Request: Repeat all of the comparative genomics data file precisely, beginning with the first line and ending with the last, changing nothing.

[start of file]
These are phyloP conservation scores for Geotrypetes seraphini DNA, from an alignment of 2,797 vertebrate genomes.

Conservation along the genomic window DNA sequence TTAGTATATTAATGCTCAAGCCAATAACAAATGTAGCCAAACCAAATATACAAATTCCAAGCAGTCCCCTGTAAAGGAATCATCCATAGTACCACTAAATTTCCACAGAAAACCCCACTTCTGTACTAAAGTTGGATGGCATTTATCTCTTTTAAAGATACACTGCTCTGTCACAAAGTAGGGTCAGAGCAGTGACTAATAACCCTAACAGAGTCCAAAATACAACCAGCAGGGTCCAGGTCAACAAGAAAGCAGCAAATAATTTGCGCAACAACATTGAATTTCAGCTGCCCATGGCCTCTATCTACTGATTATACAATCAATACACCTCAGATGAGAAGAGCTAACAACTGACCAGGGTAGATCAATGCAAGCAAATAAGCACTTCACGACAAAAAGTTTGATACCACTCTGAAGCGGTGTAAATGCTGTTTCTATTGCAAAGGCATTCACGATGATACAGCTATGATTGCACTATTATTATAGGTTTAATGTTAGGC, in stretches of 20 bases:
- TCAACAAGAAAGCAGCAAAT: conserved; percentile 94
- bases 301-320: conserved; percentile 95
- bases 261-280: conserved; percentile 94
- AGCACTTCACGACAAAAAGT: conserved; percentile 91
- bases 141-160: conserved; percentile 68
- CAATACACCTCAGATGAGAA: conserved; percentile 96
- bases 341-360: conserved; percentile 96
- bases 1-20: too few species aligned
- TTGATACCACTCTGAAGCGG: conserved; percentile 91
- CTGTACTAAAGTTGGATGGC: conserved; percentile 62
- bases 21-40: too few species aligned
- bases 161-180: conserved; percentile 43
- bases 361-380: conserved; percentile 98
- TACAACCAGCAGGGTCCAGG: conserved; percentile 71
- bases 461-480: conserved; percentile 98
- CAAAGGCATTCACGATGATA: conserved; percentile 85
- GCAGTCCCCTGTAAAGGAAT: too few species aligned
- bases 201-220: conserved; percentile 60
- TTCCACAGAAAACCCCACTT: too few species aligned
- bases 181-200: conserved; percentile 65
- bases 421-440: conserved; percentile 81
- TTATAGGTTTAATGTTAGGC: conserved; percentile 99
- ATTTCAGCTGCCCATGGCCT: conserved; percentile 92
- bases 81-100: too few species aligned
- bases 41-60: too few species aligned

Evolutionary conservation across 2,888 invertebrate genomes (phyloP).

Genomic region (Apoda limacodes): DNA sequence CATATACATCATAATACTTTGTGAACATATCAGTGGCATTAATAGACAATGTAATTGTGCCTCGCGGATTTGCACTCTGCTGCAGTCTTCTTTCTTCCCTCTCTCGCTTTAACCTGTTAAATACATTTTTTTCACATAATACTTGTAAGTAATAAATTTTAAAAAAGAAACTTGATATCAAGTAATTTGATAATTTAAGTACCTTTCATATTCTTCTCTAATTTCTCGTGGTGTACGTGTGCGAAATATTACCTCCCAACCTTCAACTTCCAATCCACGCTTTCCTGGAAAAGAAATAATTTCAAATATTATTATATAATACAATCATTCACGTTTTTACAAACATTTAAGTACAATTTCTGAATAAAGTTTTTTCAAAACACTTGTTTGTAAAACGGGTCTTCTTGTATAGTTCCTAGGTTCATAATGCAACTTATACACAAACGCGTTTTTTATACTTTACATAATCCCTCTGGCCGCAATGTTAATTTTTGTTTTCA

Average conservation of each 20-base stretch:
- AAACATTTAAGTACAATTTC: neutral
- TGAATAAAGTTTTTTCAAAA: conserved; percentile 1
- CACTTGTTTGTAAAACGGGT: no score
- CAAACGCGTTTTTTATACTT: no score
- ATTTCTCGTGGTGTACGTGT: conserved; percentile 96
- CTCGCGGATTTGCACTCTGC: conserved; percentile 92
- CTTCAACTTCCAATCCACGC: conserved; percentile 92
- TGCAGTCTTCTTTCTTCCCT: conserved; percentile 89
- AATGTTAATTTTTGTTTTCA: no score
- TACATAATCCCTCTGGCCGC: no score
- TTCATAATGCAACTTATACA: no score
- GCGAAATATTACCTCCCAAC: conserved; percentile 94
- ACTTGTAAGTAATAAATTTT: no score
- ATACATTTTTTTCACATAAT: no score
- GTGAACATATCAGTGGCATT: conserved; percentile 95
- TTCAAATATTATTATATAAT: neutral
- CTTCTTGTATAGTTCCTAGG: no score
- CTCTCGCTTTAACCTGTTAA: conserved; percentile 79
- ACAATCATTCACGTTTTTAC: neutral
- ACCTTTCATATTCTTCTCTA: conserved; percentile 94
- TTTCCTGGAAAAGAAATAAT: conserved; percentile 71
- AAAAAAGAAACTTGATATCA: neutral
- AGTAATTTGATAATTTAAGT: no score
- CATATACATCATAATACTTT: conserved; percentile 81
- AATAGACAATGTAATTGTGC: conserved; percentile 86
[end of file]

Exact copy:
These are phyloP conservation scores for Geotrypetes seraphini DNA, from an alignment of 2,797 vertebrate genomes.

Conservation along the genomic window DNA sequence TTAGTATATTAATGCTCAAGCCAATAACAAATGTAGCCAAACCAAATATACAAATTCCAAGCAGTCCCCTGTAAAGGAATCATCCATAGTACCACTAAATTTCCACAGAAAACCCCACTTCTGTACTAAAGTTGGATGGCATTTATCTCTTTTAAAGATACACTGCTCTGTCACAAAGTAGGGTCAGAGCAGTGACTAATAACCCTAACAGAGTCCAAAATACAACCAGCAGGGTCCAGGTCAACAAGAAAGCAGCAAATAATTTGCGCAACAACATTGAATTTCAGCTGCCCATGGCCTCTATCTACTGATTATACAATCAATACACCTCAGATGAGAAGAGCTAACAACTGACCAGGGTAGATCAATGCAAGCAAATAAGCACTTCACGACAAAAAGTTTGATACCACTCTGAAGCGGTGTAAATGCTGTTTCTATTGCAAAGGCATTCACGATGATACAGCTATGATTGCACTATTATTATAGGTTTAATGTTAGGC, in stretches of 20 bases:
- TCAACAAGAAAGCAGCAAAT: conserved; percentile 94
- bases 301-320: conserved; percentile 95
- bases 261-280: conserved; percentile 94
- AGCACTTCACGACAAAAAGT: conserved; percentile 91
- bases 141-160: conserved; percentile 68
- CAATACACCTCAGATGAGAA: conserved; percentile 96
- bases 341-360: conserved; percentile 96
- bases 1-20: too few species aligned
- TTGATACCACTCTGAAGCGG: conserved; percentile 91
- CTGTACTAAAGTTGGATGGC: conserved; percentile 62
- bases 21-40: too few species aligned
- bases 161-180: conserved; percentile 43
- bases 361-380: conserved; percentile 98
- TACAACCAGCAGGGTCCAGG: conserved; percentile 71
- bases 461-480: conserved; percentile 98
- CAAAGGCATTCACGATGATA: conserved; percentile 85
- GCAGTCCCCTGTAAAGGAAT: too few species aligned
- bases 201-220: conserved; percentile 60
- TTCCACAGAAAACCCCACTT: too few species aligned
- bases 181-200: conserved; percentile 65
- bases 421-440: conserved; percentile 81
- TTATAGGTTTAATGTTAGGC: conserved; percentile 99
- ATTTCAGCTGCCCATGGCCT: conserved; percentile 92
- bases 81-100: too few species aligned
- bases 41-60: too few species aligned

Evolutionary conservation across 2,888 invertebrate genomes (phyloP).

Genomic region (Apoda limacodes): DNA sequence CATATACATCATAATACTTTGTGAACATATCAGTGGCATTAATAGACAATGTAATTGTGCCTCGCGGATTTGCACTCTGCTGCAGTCTTCTTTCTTCCCTCTCTCGCTTTAACCTGTTAAATACATTTTTTTCACATAATACTTGTAAGTAATAAATTTTAAAAAAGAAACTTGATATCAAGTAATTTGATAATTTAAGTACCTTTCATATTCTTCTCTAATTTCTCGTGGTGTACGTGTGCGAAATATTACCTCCCAACCTTCAACTTCCAATCCACGCTTTCCTGGAAAAGAAATAATTTCAAATATTATTATATAATACAATCATTCACGTTTTTACAAACATTTAAGTACAATTTCTGAATAAAGTTTTTTCAAAACACTTGTTTGTAAAACGGGTCTTCTTGTATAGTTCCTAGGTTCATAATGCAACTTATACACAAACGCGTTTTTTATACTTTACATAATCCCTCTGGCCGCAATGTTAATTTTTGTTTTCA

Average conservation of each 20-base stretch:
- AAACATTTAAGTACAATTTC: neutral
- TGAATAAAGTTTTTTCAAAA: conserved; percentile 1
- CACTTGTTTGTAAAACGGGT: no score
- CAAACGCGTTTTTTATACTT: no score
- ATTTCTCGTGGTGTACGTGT: conserved; percentile 96
- CTCGCGGATTTGCACTCTGC: conserved; percentile 92
- CTTCAACTTCCAATCCACGC: conserved; percentile 92
- TGCAGTCTTCTTTCTTCCCT: conserved; percentile 89
- AATGTTAATTTTTGTTTTCA: no score
- TACATAATCCCTCTGGCCGC: no score
- TTCATAATGCAACTTATACA: no score
- GCGAAATATTACCTCCCAAC: conserved; percentile 94
- ACTTGTAAGTAATAAATTTT: no score
- ATACATTTTTTTCACATAAT: no score
- GTGAACATATCAGTGGCATT: conserved; percentile 95
- TTCAAATATTATTATATAAT: neutral
- CTTCTTGTATAGTTCCTAGG: no score
- CTCTCGCTTTAACCTGTTAA: conserved; percentile 79
- ACAATCATTCACGTTTTTAC: neutral
- ACCTTTCATATTCTTCTCTA: conserved; percentile 94
- TTTCCTGGAAAAGAAATAAT: conserved; percentile 71
- AAAAAAGAAACTTGATATCA: neutral
- AGTAATTTGATAATTTAAGT: no score
- CATATACATCATAATACTTT: conserved; percentile 81
- AATAGACAATGTAATTGTGC: conserved; percentile 86